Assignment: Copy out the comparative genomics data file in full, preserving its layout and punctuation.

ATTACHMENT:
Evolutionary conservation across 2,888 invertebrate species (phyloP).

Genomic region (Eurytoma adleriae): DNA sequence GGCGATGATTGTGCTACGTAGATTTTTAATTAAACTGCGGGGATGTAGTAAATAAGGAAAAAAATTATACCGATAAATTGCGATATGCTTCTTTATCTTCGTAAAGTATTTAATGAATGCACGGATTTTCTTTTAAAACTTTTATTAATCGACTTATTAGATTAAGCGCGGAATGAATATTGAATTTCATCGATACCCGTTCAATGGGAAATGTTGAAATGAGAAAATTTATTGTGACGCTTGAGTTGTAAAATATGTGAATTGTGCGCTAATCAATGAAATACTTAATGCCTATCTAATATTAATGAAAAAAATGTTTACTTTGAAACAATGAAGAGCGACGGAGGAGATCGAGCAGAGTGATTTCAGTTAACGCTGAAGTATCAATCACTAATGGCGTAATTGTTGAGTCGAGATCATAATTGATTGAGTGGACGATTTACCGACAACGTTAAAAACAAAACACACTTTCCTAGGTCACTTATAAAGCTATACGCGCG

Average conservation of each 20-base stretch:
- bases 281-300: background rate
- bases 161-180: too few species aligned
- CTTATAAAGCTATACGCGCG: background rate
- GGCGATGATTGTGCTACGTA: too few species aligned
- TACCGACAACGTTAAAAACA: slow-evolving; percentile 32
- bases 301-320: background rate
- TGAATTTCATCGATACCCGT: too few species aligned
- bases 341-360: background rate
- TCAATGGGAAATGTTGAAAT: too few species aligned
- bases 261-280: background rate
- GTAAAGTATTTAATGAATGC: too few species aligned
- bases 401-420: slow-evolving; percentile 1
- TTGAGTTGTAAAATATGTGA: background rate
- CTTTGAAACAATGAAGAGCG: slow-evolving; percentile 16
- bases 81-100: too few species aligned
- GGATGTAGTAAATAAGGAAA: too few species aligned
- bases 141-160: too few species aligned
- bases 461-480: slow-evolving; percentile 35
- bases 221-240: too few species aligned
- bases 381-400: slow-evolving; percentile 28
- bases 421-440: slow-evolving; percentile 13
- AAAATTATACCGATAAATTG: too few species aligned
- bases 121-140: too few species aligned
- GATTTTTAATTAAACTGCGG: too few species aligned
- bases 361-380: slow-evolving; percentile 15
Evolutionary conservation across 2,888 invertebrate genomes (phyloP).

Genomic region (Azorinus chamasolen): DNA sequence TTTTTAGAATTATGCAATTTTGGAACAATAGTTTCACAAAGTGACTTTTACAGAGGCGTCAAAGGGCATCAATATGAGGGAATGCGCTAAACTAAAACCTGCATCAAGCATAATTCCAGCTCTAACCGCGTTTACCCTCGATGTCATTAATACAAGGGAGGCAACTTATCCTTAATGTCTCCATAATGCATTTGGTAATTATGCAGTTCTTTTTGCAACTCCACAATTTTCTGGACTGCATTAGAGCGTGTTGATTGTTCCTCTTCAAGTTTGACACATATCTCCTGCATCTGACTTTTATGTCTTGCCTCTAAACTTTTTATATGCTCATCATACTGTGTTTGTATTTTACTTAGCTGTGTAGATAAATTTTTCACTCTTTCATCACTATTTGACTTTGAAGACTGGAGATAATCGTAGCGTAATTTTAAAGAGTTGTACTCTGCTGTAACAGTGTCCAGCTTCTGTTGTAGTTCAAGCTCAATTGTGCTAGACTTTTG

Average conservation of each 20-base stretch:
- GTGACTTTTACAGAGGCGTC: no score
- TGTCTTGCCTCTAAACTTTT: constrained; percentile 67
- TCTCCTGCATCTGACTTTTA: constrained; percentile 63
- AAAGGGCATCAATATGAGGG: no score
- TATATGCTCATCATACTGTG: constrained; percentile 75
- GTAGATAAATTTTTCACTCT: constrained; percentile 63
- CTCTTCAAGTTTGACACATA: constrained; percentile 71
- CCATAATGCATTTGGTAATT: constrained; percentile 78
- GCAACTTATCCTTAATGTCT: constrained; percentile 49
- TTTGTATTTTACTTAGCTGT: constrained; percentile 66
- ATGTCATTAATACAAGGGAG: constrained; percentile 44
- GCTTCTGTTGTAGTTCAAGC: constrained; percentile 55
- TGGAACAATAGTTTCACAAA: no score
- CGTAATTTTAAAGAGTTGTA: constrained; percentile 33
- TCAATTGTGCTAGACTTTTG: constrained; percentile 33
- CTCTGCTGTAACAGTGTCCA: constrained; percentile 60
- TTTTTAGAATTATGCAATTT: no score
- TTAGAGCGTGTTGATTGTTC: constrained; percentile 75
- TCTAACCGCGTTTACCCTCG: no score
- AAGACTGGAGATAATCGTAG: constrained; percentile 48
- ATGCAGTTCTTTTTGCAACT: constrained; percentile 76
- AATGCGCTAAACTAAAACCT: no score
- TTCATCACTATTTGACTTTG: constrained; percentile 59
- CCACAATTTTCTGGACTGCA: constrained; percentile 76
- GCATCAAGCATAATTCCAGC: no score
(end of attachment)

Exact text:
Evolutionary conservation across 2,888 invertebrate species (phyloP).

Genomic region (Eurytoma adleriae): DNA sequence GGCGATGATTGTGCTACGTAGATTTTTAATTAAACTGCGGGGATGTAGTAAATAAGGAAAAAAATTATACCGATAAATTGCGATATGCTTCTTTATCTTCGTAAAGTATTTAATGAATGCACGGATTTTCTTTTAAAACTTTTATTAATCGACTTATTAGATTAAGCGCGGAATGAATATTGAATTTCATCGATACCCGTTCAATGGGAAATGTTGAAATGAGAAAATTTATTGTGACGCTTGAGTTGTAAAATATGTGAATTGTGCGCTAATCAATGAAATACTTAATGCCTATCTAATATTAATGAAAAAAATGTTTACTTTGAAACAATGAAGAGCGACGGAGGAGATCGAGCAGAGTGATTTCAGTTAACGCTGAAGTATCAATCACTAATGGCGTAATTGTTGAGTCGAGATCATAATTGATTGAGTGGACGATTTACCGACAACGTTAAAAACAAAACACACTTTCCTAGGTCACTTATAAAGCTATACGCGCG

Average conservation of each 20-base stretch:
- bases 281-300: background rate
- bases 161-180: too few species aligned
- CTTATAAAGCTATACGCGCG: background rate
- GGCGATGATTGTGCTACGTA: too few species aligned
- TACCGACAACGTTAAAAACA: slow-evolving; percentile 32
- bases 301-320: background rate
- TGAATTTCATCGATACCCGT: too few species aligned
- bases 341-360: background rate
- TCAATGGGAAATGTTGAAAT: too few species aligned
- bases 261-280: background rate
- GTAAAGTATTTAATGAATGC: too few species aligned
- bases 401-420: slow-evolving; percentile 1
- TTGAGTTGTAAAATATGTGA: background rate
- CTTTGAAACAATGAAGAGCG: slow-evolving; percentile 16
- bases 81-100: too few species aligned
- GGATGTAGTAAATAAGGAAA: too few species aligned
- bases 141-160: too few species aligned
- bases 461-480: slow-evolving; percentile 35
- bases 221-240: too few species aligned
- bases 381-400: slow-evolving; percentile 28
- bases 421-440: slow-evolving; percentile 13
- AAAATTATACCGATAAATTG: too few species aligned
- bases 121-140: too few species aligned
- GATTTTTAATTAAACTGCGG: too few species aligned
- bases 361-380: slow-evolving; percentile 15
Evolutionary conservation across 2,888 invertebrate genomes (phyloP).

Genomic region (Azorinus chamasolen): DNA sequence TTTTTAGAATTATGCAATTTTGGAACAATAGTTTCACAAAGTGACTTTTACAGAGGCGTCAAAGGGCATCAATATGAGGGAATGCGCTAAACTAAAACCTGCATCAAGCATAATTCCAGCTCTAACCGCGTTTACCCTCGATGTCATTAATACAAGGGAGGCAACTTATCCTTAATGTCTCCATAATGCATTTGGTAATTATGCAGTTCTTTTTGCAACTCCACAATTTTCTGGACTGCATTAGAGCGTGTTGATTGTTCCTCTTCAAGTTTGACACATATCTCCTGCATCTGACTTTTATGTCTTGCCTCTAAACTTTTTATATGCTCATCATACTGTGTTTGTATTTTACTTAGCTGTGTAGATAAATTTTTCACTCTTTCATCACTATTTGACTTTGAAGACTGGAGATAATCGTAGCGTAATTTTAAAGAGTTGTACTCTGCTGTAACAGTGTCCAGCTTCTGTTGTAGTTCAAGCTCAATTGTGCTAGACTTTTG

Average conservation of each 20-base stretch:
- GTGACTTTTACAGAGGCGTC: no score
- TGTCTTGCCTCTAAACTTTT: constrained; percentile 67
- TCTCCTGCATCTGACTTTTA: constrained; percentile 63
- AAAGGGCATCAATATGAGGG: no score
- TATATGCTCATCATACTGTG: constrained; percentile 75
- GTAGATAAATTTTTCACTCT: constrained; percentile 63
- CTCTTCAAGTTTGACACATA: constrained; percentile 71
- CCATAATGCATTTGGTAATT: constrained; percentile 78
- GCAACTTATCCTTAATGTCT: constrained; percentile 49
- TTTGTATTTTACTTAGCTGT: constrained; percentile 66
- ATGTCATTAATACAAGGGAG: constrained; percentile 44
- GCTTCTGTTGTAGTTCAAGC: constrained; percentile 55
- TGGAACAATAGTTTCACAAA: no score
- CGTAATTTTAAAGAGTTGTA: constrained; percentile 33
- TCAATTGTGCTAGACTTTTG: constrained; percentile 33
- CTCTGCTGTAACAGTGTCCA: constrained; percentile 60
- TTTTTAGAATTATGCAATTT: no score
- TTAGAGCGTGTTGATTGTTC: constrained; percentile 75
- TCTAACCGCGTTTACCCTCG: no score
- AAGACTGGAGATAATCGTAG: constrained; percentile 48
- ATGCAGTTCTTTTTGCAACT: constrained; percentile 76
- AATGCGCTAAACTAAAACCT: no score
- TTCATCACTATTTGACTTTG: constrained; percentile 59
- CCACAATTTTCTGGACTGCA: constrained; percentile 76
- GCATCAAGCATAATTCCAGC: no score